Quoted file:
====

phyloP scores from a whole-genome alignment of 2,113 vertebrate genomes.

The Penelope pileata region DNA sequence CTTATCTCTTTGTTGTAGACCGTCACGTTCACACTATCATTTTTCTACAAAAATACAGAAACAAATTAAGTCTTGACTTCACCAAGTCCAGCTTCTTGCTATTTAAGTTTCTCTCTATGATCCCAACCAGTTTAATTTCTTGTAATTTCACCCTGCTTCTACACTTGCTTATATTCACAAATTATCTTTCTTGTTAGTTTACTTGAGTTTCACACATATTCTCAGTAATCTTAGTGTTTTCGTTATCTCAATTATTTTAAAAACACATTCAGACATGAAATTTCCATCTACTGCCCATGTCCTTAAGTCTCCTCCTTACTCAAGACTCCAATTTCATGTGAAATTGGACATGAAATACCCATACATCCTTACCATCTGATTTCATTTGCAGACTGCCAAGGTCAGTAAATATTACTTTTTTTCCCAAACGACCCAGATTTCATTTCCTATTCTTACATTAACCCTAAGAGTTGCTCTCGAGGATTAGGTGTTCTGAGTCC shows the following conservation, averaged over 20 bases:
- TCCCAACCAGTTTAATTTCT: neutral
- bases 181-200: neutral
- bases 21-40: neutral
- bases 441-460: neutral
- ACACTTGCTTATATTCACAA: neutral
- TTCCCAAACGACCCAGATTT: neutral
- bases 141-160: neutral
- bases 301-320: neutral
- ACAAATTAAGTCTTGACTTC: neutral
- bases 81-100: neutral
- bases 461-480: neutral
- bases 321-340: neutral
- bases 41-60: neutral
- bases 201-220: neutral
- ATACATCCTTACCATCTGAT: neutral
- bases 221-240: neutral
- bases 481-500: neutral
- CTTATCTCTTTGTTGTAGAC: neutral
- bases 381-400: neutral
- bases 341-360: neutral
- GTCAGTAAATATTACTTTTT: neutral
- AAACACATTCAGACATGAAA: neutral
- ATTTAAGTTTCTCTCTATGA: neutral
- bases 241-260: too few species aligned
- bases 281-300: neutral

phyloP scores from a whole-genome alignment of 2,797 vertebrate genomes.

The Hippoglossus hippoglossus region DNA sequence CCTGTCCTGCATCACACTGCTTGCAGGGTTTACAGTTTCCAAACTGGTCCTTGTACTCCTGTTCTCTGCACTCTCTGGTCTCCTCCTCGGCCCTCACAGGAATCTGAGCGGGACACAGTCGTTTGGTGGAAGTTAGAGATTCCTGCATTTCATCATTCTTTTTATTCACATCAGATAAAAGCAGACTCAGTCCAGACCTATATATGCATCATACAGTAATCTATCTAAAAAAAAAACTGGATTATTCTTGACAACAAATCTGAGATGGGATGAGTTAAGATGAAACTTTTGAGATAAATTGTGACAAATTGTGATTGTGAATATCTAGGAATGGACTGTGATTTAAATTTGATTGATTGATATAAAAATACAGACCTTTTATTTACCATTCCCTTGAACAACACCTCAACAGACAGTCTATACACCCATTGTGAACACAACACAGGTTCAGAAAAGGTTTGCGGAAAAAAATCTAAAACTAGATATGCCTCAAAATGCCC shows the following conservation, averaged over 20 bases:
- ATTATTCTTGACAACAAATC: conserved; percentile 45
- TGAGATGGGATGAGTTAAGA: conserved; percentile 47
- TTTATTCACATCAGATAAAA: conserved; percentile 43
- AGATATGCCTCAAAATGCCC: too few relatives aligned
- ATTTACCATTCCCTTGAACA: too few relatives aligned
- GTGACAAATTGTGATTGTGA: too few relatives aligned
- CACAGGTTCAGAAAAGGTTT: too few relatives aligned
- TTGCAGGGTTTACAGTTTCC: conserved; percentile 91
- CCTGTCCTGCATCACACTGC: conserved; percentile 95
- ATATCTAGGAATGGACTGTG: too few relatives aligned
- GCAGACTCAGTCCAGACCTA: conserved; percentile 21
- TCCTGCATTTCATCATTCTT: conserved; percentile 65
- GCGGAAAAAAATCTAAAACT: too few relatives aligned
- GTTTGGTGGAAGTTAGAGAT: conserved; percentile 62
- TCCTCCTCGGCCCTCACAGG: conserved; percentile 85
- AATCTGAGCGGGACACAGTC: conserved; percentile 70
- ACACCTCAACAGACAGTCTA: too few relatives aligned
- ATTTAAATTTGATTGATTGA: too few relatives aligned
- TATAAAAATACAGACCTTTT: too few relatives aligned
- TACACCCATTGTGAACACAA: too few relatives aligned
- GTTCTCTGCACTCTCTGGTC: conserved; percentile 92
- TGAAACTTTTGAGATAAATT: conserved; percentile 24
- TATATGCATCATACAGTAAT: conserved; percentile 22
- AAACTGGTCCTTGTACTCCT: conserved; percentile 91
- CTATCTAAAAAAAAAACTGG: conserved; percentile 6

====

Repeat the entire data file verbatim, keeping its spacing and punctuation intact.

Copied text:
phyloP scores from a whole-genome alignment of 2,113 vertebrate genomes.

The Penelope pileata region DNA sequence CTTATCTCTTTGTTGTAGACCGTCACGTTCACACTATCATTTTTCTACAAAAATACAGAAACAAATTAAGTCTTGACTTCACCAAGTCCAGCTTCTTGCTATTTAAGTTTCTCTCTATGATCCCAACCAGTTTAATTTCTTGTAATTTCACCCTGCTTCTACACTTGCTTATATTCACAAATTATCTTTCTTGTTAGTTTACTTGAGTTTCACACATATTCTCAGTAATCTTAGTGTTTTCGTTATCTCAATTATTTTAAAAACACATTCAGACATGAAATTTCCATCTACTGCCCATGTCCTTAAGTCTCCTCCTTACTCAAGACTCCAATTTCATGTGAAATTGGACATGAAATACCCATACATCCTTACCATCTGATTTCATTTGCAGACTGCCAAGGTCAGTAAATATTACTTTTTTTCCCAAACGACCCAGATTTCATTTCCTATTCTTACATTAACCCTAAGAGTTGCTCTCGAGGATTAGGTGTTCTGAGTCC shows the following conservation, averaged over 20 bases:
- TCCCAACCAGTTTAATTTCT: neutral
- bases 181-200: neutral
- bases 21-40: neutral
- bases 441-460: neutral
- ACACTTGCTTATATTCACAA: neutral
- TTCCCAAACGACCCAGATTT: neutral
- bases 141-160: neutral
- bases 301-320: neutral
- ACAAATTAAGTCTTGACTTC: neutral
- bases 81-100: neutral
- bases 461-480: neutral
- bases 321-340: neutral
- bases 41-60: neutral
- bases 201-220: neutral
- ATACATCCTTACCATCTGAT: neutral
- bases 221-240: neutral
- bases 481-500: neutral
- CTTATCTCTTTGTTGTAGAC: neutral
- bases 381-400: neutral
- bases 341-360: neutral
- GTCAGTAAATATTACTTTTT: neutral
- AAACACATTCAGACATGAAA: neutral
- ATTTAAGTTTCTCTCTATGA: neutral
- bases 241-260: too few species aligned
- bases 281-300: neutral

phyloP scores from a whole-genome alignment of 2,797 vertebrate genomes.

The Hippoglossus hippoglossus region DNA sequence CCTGTCCTGCATCACACTGCTTGCAGGGTTTACAGTTTCCAAACTGGTCCTTGTACTCCTGTTCTCTGCACTCTCTGGTCTCCTCCTCGGCCCTCACAGGAATCTGAGCGGGACACAGTCGTTTGGTGGAAGTTAGAGATTCCTGCATTTCATCATTCTTTTTATTCACATCAGATAAAAGCAGACTCAGTCCAGACCTATATATGCATCATACAGTAATCTATCTAAAAAAAAAACTGGATTATTCTTGACAACAAATCTGAGATGGGATGAGTTAAGATGAAACTTTTGAGATAAATTGTGACAAATTGTGATTGTGAATATCTAGGAATGGACTGTGATTTAAATTTGATTGATTGATATAAAAATACAGACCTTTTATTTACCATTCCCTTGAACAACACCTCAACAGACAGTCTATACACCCATTGTGAACACAACACAGGTTCAGAAAAGGTTTGCGGAAAAAAATCTAAAACTAGATATGCCTCAAAATGCCC shows the following conservation, averaged over 20 bases:
- ATTATTCTTGACAACAAATC: conserved; percentile 45
- TGAGATGGGATGAGTTAAGA: conserved; percentile 47
- TTTATTCACATCAGATAAAA: conserved; percentile 43
- AGATATGCCTCAAAATGCCC: too few relatives aligned
- ATTTACCATTCCCTTGAACA: too few relatives aligned
- GTGACAAATTGTGATTGTGA: too few relatives aligned
- CACAGGTTCAGAAAAGGTTT: too few relatives aligned
- TTGCAGGGTTTACAGTTTCC: conserved; percentile 91
- CCTGTCCTGCATCACACTGC: conserved; percentile 95
- ATATCTAGGAATGGACTGTG: too few relatives aligned
- GCAGACTCAGTCCAGACCTA: conserved; percentile 21
- TCCTGCATTTCATCATTCTT: conserved; percentile 65
- GCGGAAAAAAATCTAAAACT: too few relatives aligned
- GTTTGGTGGAAGTTAGAGAT: conserved; percentile 62
- TCCTCCTCGGCCCTCACAGG: conserved; percentile 85
- AATCTGAGCGGGACACAGTC: conserved; percentile 70
- ACACCTCAACAGACAGTCTA: too few relatives aligned
- ATTTAAATTTGATTGATTGA: too few relatives aligned
- TATAAAAATACAGACCTTTT: too few relatives aligned
- TACACCCATTGTGAACACAA: too few relatives aligned
- GTTCTCTGCACTCTCTGGTC: conserved; percentile 92
- TGAAACTTTTGAGATAAATT: conserved; percentile 24
- TATATGCATCATACAGTAAT: conserved; percentile 22
- AAACTGGTCCTTGTACTCCT: conserved; percentile 91
- CTATCTAAAAAAAAAACTGG: conserved; percentile 6